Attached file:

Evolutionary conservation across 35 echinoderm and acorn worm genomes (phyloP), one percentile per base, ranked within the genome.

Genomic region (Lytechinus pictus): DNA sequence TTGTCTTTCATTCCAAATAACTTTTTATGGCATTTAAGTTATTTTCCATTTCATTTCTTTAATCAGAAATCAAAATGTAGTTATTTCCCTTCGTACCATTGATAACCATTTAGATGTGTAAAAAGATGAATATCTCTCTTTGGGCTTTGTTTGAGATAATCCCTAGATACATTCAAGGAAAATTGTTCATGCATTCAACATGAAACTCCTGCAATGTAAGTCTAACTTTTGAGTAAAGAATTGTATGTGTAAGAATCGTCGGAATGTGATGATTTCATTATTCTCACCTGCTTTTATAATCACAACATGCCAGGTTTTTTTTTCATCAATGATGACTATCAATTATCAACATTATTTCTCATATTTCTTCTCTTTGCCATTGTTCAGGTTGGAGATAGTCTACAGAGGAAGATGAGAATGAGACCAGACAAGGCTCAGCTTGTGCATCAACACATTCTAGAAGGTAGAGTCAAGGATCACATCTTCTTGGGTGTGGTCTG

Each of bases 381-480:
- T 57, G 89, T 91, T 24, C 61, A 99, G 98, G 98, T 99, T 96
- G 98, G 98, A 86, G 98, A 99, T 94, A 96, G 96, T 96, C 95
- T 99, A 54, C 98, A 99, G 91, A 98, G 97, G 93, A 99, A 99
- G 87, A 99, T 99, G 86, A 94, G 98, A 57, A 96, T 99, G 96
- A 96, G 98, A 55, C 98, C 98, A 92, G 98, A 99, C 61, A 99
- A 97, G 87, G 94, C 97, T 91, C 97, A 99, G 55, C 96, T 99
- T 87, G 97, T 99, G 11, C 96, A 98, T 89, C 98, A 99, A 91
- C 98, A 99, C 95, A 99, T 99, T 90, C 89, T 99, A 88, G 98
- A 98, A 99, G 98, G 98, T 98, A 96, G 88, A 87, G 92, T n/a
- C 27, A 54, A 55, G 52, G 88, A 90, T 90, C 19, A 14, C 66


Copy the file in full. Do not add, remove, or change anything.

Evolutionary conservation across 35 echinoderm and acorn worm genomes (phyloP), one percentile per base, ranked within the genome.

Genomic region (Lytechinus pictus): DNA sequence TTGTCTTTCATTCCAAATAACTTTTTATGGCATTTAAGTTATTTTCCATTTCATTTCTTTAATCAGAAATCAAAATGTAGTTATTTCCCTTCGTACCATTGATAACCATTTAGATGTGTAAAAAGATGAATATCTCTCTTTGGGCTTTGTTTGAGATAATCCCTAGATACATTCAAGGAAAATTGTTCATGCATTCAACATGAAACTCCTGCAATGTAAGTCTAACTTTTGAGTAAAGAATTGTATGTGTAAGAATCGTCGGAATGTGATGATTTCATTATTCTCACCTGCTTTTATAATCACAACATGCCAGGTTTTTTTTTCATCAATGATGACTATCAATTATCAACATTATTTCTCATATTTCTTCTCTTTGCCATTGTTCAGGTTGGAGATAGTCTACAGAGGAAGATGAGAATGAGACCAGACAAGGCTCAGCTTGTGCATCAACACATTCTAGAAGGTAGAGTCAAGGATCACATCTTCTTGGGTGTGGTCTG

Each of bases 381-480:
- T 57, G 89, T 91, T 24, C 61, A 99, G 98, G 98, T 99, T 96
- G 98, G 98, A 86, G 98, A 99, T 94, A 96, G 96, T 96, C 95
- T 99, A 54, C 98, A 99, G 91, A 98, G 97, G 93, A 99, A 99
- G 87, A 99, T 99, G 86, A 94, G 98, A 57, A 96, T 99, G 96
- A 96, G 98, A 55, C 98, C 98, A 92, G 98, A 99, C 61, A 99
- A 97, G 87, G 94, C 97, T 91, C 97, A 99, G 55, C 96, T 99
- T 87, G 97, T 99, G 11, C 96, A 98, T 89, C 98, A 99, A 91
- C 98, A 99, C 95, A 99, T 99, T 90, C 89, T 99, A 88, G 98
- A 98, A 99, G 98, G 98, T 98, A 96, G 88, A 87, G 92, T n/a
- C 27, A 54, A 55, G 52, G 88, A 90, T 90, C 19, A 14, C 66